Watch the First Movie Ever Streamed on the Net: Wax or the Discovery of Television Among the Bees (1991)

When the World Wide Web made its pub­lic debut in the ear­ly nine­teen-nineties, it fas­ci­nat­ed many and struck some as rev­o­lu­tion­ary, but the idea of watch­ing a film online would still have sound­ed like sheer fan­ta­sy. Yet on May 23rd, 1993, report­ed the New York Times’ John Markoff, “a small audi­ence scat­tered among a few dozen com­put­er lab­o­ra­to­ries gath­ered” to “watch the first movie to be trans­mit­ted on the Inter­net — the glob­al com­put­er net­work that con­nects mil­lions of sci­en­tists and aca­d­e­m­ic researchers and hith­er­to has been a medi­um for swap­ping research notes and an occa­sion­al still image.”

That expla­na­tion speaks vol­umes about how life online was per­ceived by the aver­age New York Times read­er three decades ago. But it was hard­ly the aver­age New York Times read­er who tuned into the inter­net’s very first film screen­ing, whose fea­ture pre­sen­ta­tion was Wax or the Dis­cov­ery of Tele­vi­sion Among the Bees. Com­plet­ed in 1991 by artist David Blair, this hybrid fic­tion and essay-film offered to its view­ers what Times crit­ic Stephen Hold­en called “a mul­ti-gen­er­a­tional fam­i­ly saga as it might be imag­ined by a cyber­punk nov­el­ist. It flash­es all the way back to the sto­ry of Cain and Abel and the Tow­er of Babel and for­ward to the nar­ra­tor’s own death, birth and rebirth in an act of vio­lence.”

Jacob Mak­er, the nar­ra­tor, was once a hum­ble mis­sile-guid­ance sys­tem engi­neer. But increas­ing dis­en­chant­ment with his line of work pushed him into the api­ar­i­an arts, in homage to his famous bee­keep­er grand­son Jacob Hive Mak­er. That the lat­ter is played by William S. Bur­roughs sug­gests that Wax has the mak­ings of a “cult clas­sic,” as does the film’s con­struc­tion, in large part out of found footage, jux­ta­posed and manip­u­lat­ed into a dig­i­tal psy­che­delia. Its nar­ra­tive — amus­ing, ref­er­ence-rich, and bewil­der­ing­ly com­plex for an 85-minute run­time — has Jacob men­tal­ly over­tak­en by his own bees, who implant a tele­vi­sion into his brain and repro­gram him as an assas­sin.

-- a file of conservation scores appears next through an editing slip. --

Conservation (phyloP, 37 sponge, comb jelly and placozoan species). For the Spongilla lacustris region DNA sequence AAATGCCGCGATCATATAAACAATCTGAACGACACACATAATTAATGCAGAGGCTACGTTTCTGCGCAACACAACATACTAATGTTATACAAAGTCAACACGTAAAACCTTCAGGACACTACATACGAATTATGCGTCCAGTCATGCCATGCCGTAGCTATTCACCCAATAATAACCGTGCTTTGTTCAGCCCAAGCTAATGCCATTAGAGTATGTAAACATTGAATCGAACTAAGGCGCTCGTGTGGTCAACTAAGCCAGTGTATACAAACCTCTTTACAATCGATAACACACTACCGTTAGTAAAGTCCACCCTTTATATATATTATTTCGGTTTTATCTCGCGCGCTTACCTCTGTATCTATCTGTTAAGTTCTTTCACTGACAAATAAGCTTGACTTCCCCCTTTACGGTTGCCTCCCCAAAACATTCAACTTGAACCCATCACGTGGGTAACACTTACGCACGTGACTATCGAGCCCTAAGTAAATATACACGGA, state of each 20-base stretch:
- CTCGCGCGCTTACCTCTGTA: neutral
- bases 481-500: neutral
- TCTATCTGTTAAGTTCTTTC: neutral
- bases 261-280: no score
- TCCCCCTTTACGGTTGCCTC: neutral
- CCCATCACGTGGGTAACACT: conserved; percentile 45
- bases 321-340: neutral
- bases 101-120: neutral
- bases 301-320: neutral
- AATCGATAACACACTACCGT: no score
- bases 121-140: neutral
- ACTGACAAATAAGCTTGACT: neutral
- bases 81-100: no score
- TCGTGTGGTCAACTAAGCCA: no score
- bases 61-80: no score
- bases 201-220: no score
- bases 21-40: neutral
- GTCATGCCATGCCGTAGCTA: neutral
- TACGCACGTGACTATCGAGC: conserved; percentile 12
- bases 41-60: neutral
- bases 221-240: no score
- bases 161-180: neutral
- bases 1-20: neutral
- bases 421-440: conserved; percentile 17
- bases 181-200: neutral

With Wax, writes Screen Slate’s Sean Ben­jamin, “Blair laid an extrap­o­la­tion of La Jetée atop a bedrock of Thomas Pyn­chon and came out with some­thing clos­est to ear­ly Peter Green­away — yet ulti­mate­ly sin­gu­lar.” And on an inter­net that could only broad­cast it “at the dream-like rate of two frames a sec­ond” in black-and-white, it must have made for a sin­gu­lar view­ing expe­ri­ence indeed. Back then, as Markoff wrote, “dig­i­tal broad­cast­ing was not yet ready for prime time.”

Today, in our age of stream­ing, dig­i­tal broad­cast­ing has dis­placed prime time, and it feels only prop­er that we can watch Wax on Youtube, where Blair has uploaded it as part of a larg­er, ongo­ing, and not-eas­i­ly-grasped ongo­ing dig­i­tal film project. “There is a sense in which we have all had tele­vi­sions implant­ed in our heads,” Hold­en reflect­ed in 1992. “Who real­ly knows what those end­less reruns are doing to us?” Even now, the inter­net has only just begun to trans­form not just how we watch movies, but how we com­mu­ni­cate, con­duct our dai­ly lives, and even think. We can all see some­thing of our­selves in Jacob Mak­er — and on today’s inter­net, we can see it much more clear­ly.

Relat­ed con­tent:

The Very First Web­cam Was Invent­ed to Keep an Eye on a Cof­fee Pot at Cam­bridge Uni­ver­si­ty

Cyber­punk: 1990 Doc­u­men­tary Fea­tur­ing William Gib­son & Tim­o­thy Leary Intro­duces the Cyber­punk Cul­ture

Dar­win: A 1993 Film by Peter Green­away

Mes­mer­iz­ing Time­lapse Film Cap­tures the Won­der of Bees Being Born

The First Music Stream­ing Ser­vice Was Invent­ed in 1881: Dis­cov­er the Théâtro­phone

4,000+ Free Movies Online: Great Clas­sics, Indies, Noir, West­erns, Doc­u­men­taries & More

Based in Seoul, Col­in Mar­shall writes and broad­casts on cities, lan­guage, and cul­ture. His projects include the Sub­stack newslet­ter Books on Cities, the book The State­less City: a Walk through 21st-Cen­tu­ry Los Ange­les and the video series The City in Cin­e­ma. Fol­low him on Twit­ter at @colinmarshall, on Face­book, or on Insta­gram.


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